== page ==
Our approach to feeding the world
The 4R Solution Project will improve agricultural productivity and sustainability for more than 80,000 smallholder farmers (50% women) in Ethiopia, Ghana, and Senegal. 4R Solution is a $17 million CAD project, including $15 million from the Government of Canada and $2 million from industry partners, that runs from April 2019 to March 2024.
Half a billion people live on small farms, most of which are in Sub-Saharan Africa. These small farms, of which the majority are managed by women, produce 80 per cent of food in developing countries, employ 62 per cent of the population, and generate 27 per cent of GDP. Three key issues faced by smallholder farmers are: (1) The limited quality of their production, resulting from depleted soils, unsustainable agricultural practices, especially fertilizer usage; (2) Poor post-harvest handling and; (3) Limited access to markets.
These challenges are even more intense for women farmers who are further constrained by limited and unreliable access to land, labour, financial services and training opportunities.
Addressing these issues will help increase resilience, incomes, and food security, and reduce poverty for men, women and children. Smallholder farmers working through their own co-operatives will grow more, nutritious, and marketable crops, benefiting from better agricultural practices, especially fertilizer usage following 4R Nutrient Stewardship (Right Source @ Right Rate, Right Time, Right Place), a science-based fertilizer management program supported by Canada’s fertilizer industry.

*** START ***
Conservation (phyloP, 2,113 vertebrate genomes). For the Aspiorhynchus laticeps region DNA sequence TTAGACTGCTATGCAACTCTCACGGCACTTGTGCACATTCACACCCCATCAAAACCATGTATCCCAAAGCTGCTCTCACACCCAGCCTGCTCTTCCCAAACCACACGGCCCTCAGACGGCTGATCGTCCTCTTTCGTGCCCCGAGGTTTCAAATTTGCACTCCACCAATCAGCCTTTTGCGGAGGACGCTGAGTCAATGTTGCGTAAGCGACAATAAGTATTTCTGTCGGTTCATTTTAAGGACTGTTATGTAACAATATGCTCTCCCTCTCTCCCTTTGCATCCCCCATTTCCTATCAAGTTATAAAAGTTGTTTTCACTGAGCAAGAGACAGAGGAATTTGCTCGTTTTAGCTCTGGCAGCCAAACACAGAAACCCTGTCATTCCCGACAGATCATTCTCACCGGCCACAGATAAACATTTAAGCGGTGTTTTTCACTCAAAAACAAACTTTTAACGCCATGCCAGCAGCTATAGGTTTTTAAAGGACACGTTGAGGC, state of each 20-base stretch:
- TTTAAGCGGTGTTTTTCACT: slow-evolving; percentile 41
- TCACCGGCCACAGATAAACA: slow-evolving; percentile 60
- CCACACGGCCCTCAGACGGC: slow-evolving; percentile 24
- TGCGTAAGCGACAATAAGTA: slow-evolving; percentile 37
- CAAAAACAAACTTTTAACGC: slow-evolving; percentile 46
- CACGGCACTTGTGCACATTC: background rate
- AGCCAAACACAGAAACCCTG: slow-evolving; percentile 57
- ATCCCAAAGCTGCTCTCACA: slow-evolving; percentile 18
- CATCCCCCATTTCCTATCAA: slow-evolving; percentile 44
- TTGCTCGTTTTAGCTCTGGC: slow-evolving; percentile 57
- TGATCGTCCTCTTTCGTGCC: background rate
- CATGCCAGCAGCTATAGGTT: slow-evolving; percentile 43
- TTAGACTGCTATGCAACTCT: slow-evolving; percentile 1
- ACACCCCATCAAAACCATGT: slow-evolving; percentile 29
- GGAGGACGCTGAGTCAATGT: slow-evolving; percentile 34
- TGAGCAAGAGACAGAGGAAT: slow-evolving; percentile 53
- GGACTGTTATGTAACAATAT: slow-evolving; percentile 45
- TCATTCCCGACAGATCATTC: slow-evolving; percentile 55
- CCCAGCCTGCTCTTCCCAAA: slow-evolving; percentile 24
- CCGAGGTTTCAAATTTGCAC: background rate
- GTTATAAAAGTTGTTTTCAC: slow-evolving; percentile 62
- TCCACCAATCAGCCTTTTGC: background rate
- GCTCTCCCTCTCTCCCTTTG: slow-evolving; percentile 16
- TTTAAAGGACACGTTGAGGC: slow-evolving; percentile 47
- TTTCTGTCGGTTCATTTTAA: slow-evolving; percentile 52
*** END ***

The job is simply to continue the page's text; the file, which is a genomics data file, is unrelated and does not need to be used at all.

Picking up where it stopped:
Co-operatives, governments, and fertilizer suppliers will provide extension services that incorporate 4R Nutrient Stewardship.
The Co-operative Development Foundation of Canada (CDF Canada) and Fertilizer Canada will work in partnership with local governments, local non-profit organizaitons, agricultural input companies, research institutions, and smallholder farmers organized in co-operatives to:
- Enhance sustainable production, using climate smart, best management practices in agriculture and increased value chain access and integration by women and men farmers in the targeted regions in Ethiopia, Ghana and Senegal
- Enhance representation and influence of women in leadership positions & decision-making bodies, especially in co-operatives within targeted communities of Ethiopia, Ghana and Senegal